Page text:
The Slumber Party Massacre (1982)

THE SLUMBER PARTY MASSACRE (1982)
Article 2419 by Dave Sindelar
Viewing Date: 11-10-2007
Posting Date: 3-27-2008
Directed by Amy Holden Jones
Featuring Michelle Michaels, Robin Stille, Michael Villella

Teenage girls throw a slumber party. It’s crashed by a homicidal maniac with a power drill. Mayhem ensues.

This movie was written as a parody by feminist Rita Mae Brown, but she was only responsible for the first draft; it was filmed as a straight horror movie. Still, one can find hints of the intended humor, and even certain elements which may have been intended as feminist statements, but within this context, with all the usual nudity and gore inherent to the slasher genre, they’re ludicrous. Perhaps the most surprising thing about this one is how utterly it fails to generate any real suspense; the scare scenes are telegraphed and devoid of surprises, and there is a an overabundance of fake scare scenes. I have to admit that this movie made me appreciate the way that FRIDAY THE THIRTEENTH at least manages to generate a few scares along the way. This one is utterly routine at best.

 

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Night Fright (1968)

NIGHT FRIGHT (1968)
Article 2418 by Dave Sindelar
Viewing Date: 11-9-2007
Posting Date: 3-26-2008
Directed by James A. Sullivan
Featuring John Agar, Carol Gilley, Ralph Baker Jr.

A monster from a downed spacecraft is loose in Satan’s Canyon and the law investigates.

Whatever you do, don’t confuse this movie with FRIGHT NIGHT; that one is good. If you do, you’ll know you made a dreadful mistake, especially if you put down good money on it. This movie is so dull and inept that it almost makes me want to revise the old motion picture code from the Hays office. How about a motion picture code that monitors tedium rather than morality? For example, you would only be allowed so much time per movie to have characters wandering in the woods. Quite frankly, this movie would have blown out the maximum allotted time for such footage before it even hits the opening credits. It would also monitor scenes of teens dancing and people standing around waiting, both of which are represented here as well. Heck, if you took all of the dull scenes out of this movie, you just might have enough footage for a trailer. All in all, this movie reminded me of a Larry Buchanan movie, but that’s no surprise; director James A. Sullivan worked with Buchanan on several of his movies. The only problem is that Larry Buchanan would have made a better movie than this one, and you can’t say that very often. But then, what can you say about a movie in which John Agar (while wandering in the woods) is startled by some boars; think of the homonym for that last word, and you’ll know you’ve been warned.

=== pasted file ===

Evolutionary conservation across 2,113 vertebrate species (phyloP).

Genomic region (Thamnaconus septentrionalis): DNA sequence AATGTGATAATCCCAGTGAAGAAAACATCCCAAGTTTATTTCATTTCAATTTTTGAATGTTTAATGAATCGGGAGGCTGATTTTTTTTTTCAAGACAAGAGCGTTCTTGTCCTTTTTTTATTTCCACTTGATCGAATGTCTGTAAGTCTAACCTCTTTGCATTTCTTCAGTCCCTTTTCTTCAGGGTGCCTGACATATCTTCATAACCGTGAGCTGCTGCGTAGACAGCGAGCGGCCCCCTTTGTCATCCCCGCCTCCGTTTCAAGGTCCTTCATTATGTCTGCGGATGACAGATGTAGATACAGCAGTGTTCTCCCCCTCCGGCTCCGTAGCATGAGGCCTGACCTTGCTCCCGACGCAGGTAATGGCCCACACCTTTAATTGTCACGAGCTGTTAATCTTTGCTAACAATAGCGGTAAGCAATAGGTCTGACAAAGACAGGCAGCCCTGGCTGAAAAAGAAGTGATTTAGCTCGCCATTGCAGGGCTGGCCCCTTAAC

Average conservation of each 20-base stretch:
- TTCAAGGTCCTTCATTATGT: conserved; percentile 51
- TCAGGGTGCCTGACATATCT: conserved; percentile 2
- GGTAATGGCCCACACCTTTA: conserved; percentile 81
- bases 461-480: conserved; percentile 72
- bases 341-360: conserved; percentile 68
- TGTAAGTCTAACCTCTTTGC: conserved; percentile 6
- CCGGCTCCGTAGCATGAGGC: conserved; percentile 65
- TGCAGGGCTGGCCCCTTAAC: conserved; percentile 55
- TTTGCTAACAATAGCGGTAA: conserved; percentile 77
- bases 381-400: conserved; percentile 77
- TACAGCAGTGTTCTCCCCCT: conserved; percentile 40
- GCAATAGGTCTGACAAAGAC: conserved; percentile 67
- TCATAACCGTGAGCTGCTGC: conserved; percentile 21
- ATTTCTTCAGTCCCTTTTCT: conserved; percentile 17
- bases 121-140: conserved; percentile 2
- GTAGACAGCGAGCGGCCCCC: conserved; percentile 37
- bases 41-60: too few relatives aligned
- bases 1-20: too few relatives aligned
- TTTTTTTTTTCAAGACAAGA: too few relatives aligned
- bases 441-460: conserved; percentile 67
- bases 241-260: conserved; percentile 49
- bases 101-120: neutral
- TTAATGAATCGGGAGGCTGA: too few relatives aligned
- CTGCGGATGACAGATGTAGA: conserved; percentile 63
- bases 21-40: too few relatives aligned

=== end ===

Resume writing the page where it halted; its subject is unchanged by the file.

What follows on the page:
Mystery of Marie Roget (1942)

MYSTERY OF MARIE ROGET (1942)
Article 2417 by Dave Sindelar
Viewing Date: 11-8-2007
Posting Date: 3-25-2008
Directed by Phil Rosen
Featuring Patric Knowles, Maria Montez, Maria Ouspenskaya

When the body of a woman with a mutilated face is found, the victim is believed to be a missing actress. Then the actress shows up. Then she disappears again, and another body is found; this time it is really hers. Dupin investigates with the help of the local prefect.